This Week In Jerusalem: Lockdown in the holy city

It became evident to the municipality on Sunday evening that the national government’s special coronavirus team was planning to call for lockdowns in areas where the virus was rampant.

Magen David Adom medical team members, wearing protective gear, are handling a Coronavirus test from a patient in Jerusalem, April 7, 2020. (photo credit: OLIVIER FITOUSSI/FLASH90)
Magen David Adom medical team members, wearing protective gear, are handling a Coronavirus test from a patient in Jerusalem, April 7, 2020.
(photo credit: OLIVIER FITOUSSI/FLASH90)
Lockdown in Jerusalem
It became evident to the municipality on Sunday evening that the national government’s special coronavirus team was planning to call for lockdowns in areas where the virus was rampant.
From the very beginning of the crisis, Mayor Moshe Lion was opposed to lockdowns of Jerusalem neighborhoods. He launched a policy of moving residents to hotels if they had symptoms of the virus but didn’t require hospitalization. However, due to the rapid growth of the numbers, especially in haredi neighborhoods – and the fear that the picture in Arab neighborhoods was worsening due to density – more drastic measures seemed necessary.
Last week Lion was still hopeful that he could control the situation with more check-in stations and moving ill residents to designated hotels, adding that this measure would also help alleviate the economic crisis for these hotels. However, probably following the refusal of some groups in Mea She’arim to observe the rules, according to an official at Safra Square the government called for lockdowns in most of the haredi cities in the country, and now also in Jerusalem.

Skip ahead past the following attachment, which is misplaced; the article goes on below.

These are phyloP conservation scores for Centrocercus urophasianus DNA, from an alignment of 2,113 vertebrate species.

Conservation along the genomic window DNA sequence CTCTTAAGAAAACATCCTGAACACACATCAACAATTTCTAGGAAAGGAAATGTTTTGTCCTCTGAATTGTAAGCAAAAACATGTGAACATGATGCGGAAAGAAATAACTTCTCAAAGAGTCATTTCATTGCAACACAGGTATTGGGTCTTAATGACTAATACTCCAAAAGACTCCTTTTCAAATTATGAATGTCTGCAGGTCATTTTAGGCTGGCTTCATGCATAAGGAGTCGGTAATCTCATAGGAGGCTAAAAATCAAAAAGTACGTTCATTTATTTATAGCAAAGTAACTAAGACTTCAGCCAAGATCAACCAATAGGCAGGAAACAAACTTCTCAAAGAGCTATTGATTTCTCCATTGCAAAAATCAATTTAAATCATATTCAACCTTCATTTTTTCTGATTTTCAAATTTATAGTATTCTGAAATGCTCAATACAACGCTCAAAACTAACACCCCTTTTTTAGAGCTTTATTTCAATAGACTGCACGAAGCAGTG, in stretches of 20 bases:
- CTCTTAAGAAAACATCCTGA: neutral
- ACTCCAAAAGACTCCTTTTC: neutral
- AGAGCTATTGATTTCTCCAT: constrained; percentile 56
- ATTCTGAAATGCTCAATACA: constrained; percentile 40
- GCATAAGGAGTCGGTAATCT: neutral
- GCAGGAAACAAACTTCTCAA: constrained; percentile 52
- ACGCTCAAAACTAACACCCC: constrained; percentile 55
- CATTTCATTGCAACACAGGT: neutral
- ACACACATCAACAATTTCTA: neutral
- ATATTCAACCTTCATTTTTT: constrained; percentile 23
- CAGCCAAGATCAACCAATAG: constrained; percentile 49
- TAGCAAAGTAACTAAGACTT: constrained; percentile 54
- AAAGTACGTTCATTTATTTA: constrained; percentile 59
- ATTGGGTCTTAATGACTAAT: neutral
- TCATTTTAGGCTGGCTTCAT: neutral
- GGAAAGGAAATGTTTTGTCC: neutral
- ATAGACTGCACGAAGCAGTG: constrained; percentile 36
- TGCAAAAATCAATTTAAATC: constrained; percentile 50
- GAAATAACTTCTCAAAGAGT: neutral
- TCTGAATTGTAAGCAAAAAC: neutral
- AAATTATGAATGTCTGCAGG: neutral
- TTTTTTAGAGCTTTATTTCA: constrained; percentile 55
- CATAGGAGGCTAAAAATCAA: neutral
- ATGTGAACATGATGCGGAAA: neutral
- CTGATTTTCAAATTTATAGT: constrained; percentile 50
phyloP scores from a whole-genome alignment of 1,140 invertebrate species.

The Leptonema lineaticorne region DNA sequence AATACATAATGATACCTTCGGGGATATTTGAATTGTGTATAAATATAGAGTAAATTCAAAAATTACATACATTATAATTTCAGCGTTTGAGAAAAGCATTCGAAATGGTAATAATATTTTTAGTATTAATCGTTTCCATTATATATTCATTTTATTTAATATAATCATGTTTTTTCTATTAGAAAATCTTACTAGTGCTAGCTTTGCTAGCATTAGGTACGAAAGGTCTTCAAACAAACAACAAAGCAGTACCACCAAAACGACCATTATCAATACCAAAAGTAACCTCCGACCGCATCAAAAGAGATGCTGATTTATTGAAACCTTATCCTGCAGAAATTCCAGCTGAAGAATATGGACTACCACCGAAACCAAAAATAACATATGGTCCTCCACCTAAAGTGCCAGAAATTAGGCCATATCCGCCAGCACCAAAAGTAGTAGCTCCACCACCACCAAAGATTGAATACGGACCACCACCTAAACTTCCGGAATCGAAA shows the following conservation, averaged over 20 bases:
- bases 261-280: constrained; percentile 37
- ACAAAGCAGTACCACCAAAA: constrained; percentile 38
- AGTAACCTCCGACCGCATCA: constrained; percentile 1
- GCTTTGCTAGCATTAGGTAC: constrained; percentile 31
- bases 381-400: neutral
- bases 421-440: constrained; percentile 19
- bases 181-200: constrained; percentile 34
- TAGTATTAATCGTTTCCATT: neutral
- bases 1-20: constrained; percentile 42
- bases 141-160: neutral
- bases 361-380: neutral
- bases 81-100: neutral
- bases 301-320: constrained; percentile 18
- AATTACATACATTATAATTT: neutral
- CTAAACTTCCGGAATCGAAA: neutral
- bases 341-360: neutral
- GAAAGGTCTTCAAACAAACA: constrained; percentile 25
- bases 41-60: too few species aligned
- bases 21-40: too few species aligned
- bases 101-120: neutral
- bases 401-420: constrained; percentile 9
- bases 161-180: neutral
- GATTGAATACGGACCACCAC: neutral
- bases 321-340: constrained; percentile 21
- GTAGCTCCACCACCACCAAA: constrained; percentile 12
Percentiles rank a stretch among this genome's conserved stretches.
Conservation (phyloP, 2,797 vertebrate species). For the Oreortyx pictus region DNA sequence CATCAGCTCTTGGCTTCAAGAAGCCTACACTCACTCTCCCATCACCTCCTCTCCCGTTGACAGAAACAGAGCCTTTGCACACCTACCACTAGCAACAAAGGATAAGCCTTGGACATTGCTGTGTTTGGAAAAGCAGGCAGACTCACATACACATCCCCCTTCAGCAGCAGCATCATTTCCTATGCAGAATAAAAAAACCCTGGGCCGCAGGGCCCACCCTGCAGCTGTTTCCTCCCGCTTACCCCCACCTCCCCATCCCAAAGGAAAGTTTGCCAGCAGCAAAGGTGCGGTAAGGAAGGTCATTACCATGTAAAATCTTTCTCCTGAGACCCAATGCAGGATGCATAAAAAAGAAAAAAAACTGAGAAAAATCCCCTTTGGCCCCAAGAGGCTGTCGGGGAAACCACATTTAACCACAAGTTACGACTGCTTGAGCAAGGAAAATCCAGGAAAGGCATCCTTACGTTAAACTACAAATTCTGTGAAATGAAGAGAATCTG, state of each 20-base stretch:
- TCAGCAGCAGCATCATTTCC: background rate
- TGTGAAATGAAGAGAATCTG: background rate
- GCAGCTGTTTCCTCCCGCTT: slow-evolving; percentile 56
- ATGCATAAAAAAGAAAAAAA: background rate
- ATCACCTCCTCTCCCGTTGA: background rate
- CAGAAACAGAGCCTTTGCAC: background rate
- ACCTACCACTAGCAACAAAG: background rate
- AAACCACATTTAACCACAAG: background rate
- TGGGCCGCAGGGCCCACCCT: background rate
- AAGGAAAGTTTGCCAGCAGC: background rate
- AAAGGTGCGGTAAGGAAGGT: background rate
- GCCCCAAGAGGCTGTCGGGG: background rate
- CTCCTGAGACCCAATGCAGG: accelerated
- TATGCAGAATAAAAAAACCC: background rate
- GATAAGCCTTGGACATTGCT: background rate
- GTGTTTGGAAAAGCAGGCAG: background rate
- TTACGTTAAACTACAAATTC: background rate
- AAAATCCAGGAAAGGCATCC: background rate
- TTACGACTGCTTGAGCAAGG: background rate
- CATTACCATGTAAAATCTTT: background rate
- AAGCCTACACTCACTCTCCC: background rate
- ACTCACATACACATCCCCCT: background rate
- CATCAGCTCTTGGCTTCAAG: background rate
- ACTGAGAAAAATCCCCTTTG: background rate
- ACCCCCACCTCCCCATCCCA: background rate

The 15 neighborhoods – haredi, or those with a high number of haredi residents – were on the first list to be subject to lockdown, even before Passover, thereby helping to enforce the rule to not gather extended families together for the Seder. The haredi neighborhoods on lockdown as of Monday, April 6, are Ramot (the haredi part), Geula, Mea She’arim, Beit Israel, Mekor Baruch, Bayit Vegan, Har Nof, Bukharin, Ramat Shlomo, Sanhedria, Shmuel Hanavi, Zichron Moshe, Givat Shaul, Kiryat Moshe and Givat Mordechai.
The decision regarding the Arab neighborhoods of Beit Hanina, Beit Safafa and Shuafat, initially considered for inclusion in the lockdown, has been postponed for now, but sources at the municipality believe that they will soon be included as well.
Not a plot
Videos of a confrontation earlier this week between the police and a group of extremist haredim in Mea She’arim show curses and stones.
The unfortunate affair could have been avoided. The evening before the violent encounter, city council member Chaim Epstein (Bnei Torah) and the local leader of the Peleg Yerushalmi faction met with city police chief Doron Yedid, and suggested that Yedid should enable some rabbis to engage in talks with the zealots to convince them to stay at home and avoid confrontations. Epstein told In Jerusalem that he wanted to invite people from the hevra kadisha to explain to these residents that shutting down the synagogues was a necessary measure to stop the pandemic –not a government plot.
The police chief refused, sending armed policemen the following morning, and as Epstein feared, the clash turned into a riot. Epstein did not give up, touring the neighborhood in a loudspeaker-equipped car calling on the residents, in Yiddish, to stay home and avoid the contagion. But it was too late and didn’t help.